>> reporter: cnn is told priebus used the meeting to ask trump to ease up on trashing the rnc as trump did at this week's cnn town hall. >> i've been treated very unfairly. >> unfairly by who? >> i think by basically the rnc, the republican party. >> i am told that reince priebus warned trump about those comments he made to you, about disparaging the rnc because he said it makes it difficult for him for donors and activists and for the party apparatus to come together around trump even and especially if he is the nominee. anderson? >> dana bash, busy day. president obama made news moments ago weigh income on trump and the state of the campaign. we'll talk about that and more with our chief national correspondent, john king, gloria borger, also trump supporter kayleigh mcenany, former george w. bush speech writer michael gerson and political commentator and clinton superpa c coordinatr
paul begala. he's maybe been the ringmaster of one or two of these. these comments on abortion. how do you see them? has he switched? has he misspoken? >> i think maybe all the above, honestly. he's kind of in a rabbit hole here. and the first part of his statement to john dickerson which we've been parsing is that the laws are set until they change. the second time he came back and answered it, he said the laws are set, and i think we have to leave it that way. if you look further on at the clip cbs released, he was asked whether he thinks abortion is murder, and he said he didn't want to say, and then at the end of the interview, john dickerson said to him, do you disagree with that proposition? he said, no, i don't disagree. this will give more fodder to
ted cruz to say that donald trump doesn't know what he's talking about when it comes to the issue of life. he doesn't understand it. he hasn't thought deeply about it. and if he can't answer this question, clearly and definitively, this election is about appointing a justice to the supreme court who will move one way on abortion if you are a republican. if he can't talk about it definitively, he doesn't feel deeply about it and it will raise questions about what he really believes. >> trump, we haven't heard him come out and say what he meant or if he's going to clarify. but he could easily say, look, when i was first asked this i said this is the way the laws are, until they are changed. but again, it does leave it open. >> his first time running for office. give him some grace. he's been running for eight or nine months. this is the presidency of the united states. and he's running as a republican as a guy who used to say he leaned democrat and then went independent.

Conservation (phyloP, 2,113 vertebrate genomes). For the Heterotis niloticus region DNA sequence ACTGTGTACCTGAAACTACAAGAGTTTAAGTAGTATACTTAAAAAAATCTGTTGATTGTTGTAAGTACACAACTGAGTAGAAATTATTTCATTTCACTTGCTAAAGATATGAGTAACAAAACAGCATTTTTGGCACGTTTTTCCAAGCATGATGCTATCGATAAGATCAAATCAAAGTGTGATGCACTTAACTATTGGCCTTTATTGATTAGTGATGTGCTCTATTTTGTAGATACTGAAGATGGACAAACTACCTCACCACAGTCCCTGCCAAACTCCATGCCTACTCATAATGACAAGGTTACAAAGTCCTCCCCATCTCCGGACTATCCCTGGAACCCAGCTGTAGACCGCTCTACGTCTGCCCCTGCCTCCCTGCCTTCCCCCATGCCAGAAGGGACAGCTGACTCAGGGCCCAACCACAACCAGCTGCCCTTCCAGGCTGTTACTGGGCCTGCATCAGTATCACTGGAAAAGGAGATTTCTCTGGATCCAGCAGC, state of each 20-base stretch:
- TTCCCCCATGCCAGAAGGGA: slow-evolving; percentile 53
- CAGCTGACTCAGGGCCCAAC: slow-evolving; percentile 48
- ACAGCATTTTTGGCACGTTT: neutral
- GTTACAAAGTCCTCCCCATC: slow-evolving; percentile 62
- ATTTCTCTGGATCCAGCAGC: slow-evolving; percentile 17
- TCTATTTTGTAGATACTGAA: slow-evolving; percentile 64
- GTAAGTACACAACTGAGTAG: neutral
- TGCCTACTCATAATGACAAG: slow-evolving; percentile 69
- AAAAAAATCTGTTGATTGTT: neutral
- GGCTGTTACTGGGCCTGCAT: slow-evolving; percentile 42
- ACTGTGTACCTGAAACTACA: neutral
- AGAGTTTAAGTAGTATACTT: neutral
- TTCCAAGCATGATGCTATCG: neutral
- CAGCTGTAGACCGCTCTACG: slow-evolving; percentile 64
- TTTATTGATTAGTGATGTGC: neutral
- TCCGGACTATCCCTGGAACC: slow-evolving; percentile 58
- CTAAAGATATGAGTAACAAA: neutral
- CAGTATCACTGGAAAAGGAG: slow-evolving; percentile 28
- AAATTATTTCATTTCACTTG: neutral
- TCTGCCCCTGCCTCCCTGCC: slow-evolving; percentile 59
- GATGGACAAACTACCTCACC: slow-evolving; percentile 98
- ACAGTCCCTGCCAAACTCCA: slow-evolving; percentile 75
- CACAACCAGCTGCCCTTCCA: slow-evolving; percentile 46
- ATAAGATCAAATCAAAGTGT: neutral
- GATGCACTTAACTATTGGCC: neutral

there are some issues you simply have to have an answer. this issue is a major policy issue -- >> particularly when you always already have famously switched your -- >> switched your position. very pro-choice to now he says pro-life. >> this is a big policy issue to a lot of conservatives in the republican party. it also happens to be a huge moral issue on which you can change your mind. george w. bush changed his position and was vice president and president of the united states. mitt romney changed his position and was governor of massachusetts and republican nominee for president. they could explain their position and why they change. donald trump in the course of, what, 72 hours here, three or four days, i don't know what his position is. he's running for president of the united states. frankly, sometimes we have to try to be careful. it's just inexcusable. he's cand daidate for president the united states. >> donald trump didn't change his position tonight. the laws are set. roe v. wade says it's a violation of a woman's due process rights -- >> but he told bloomberg a few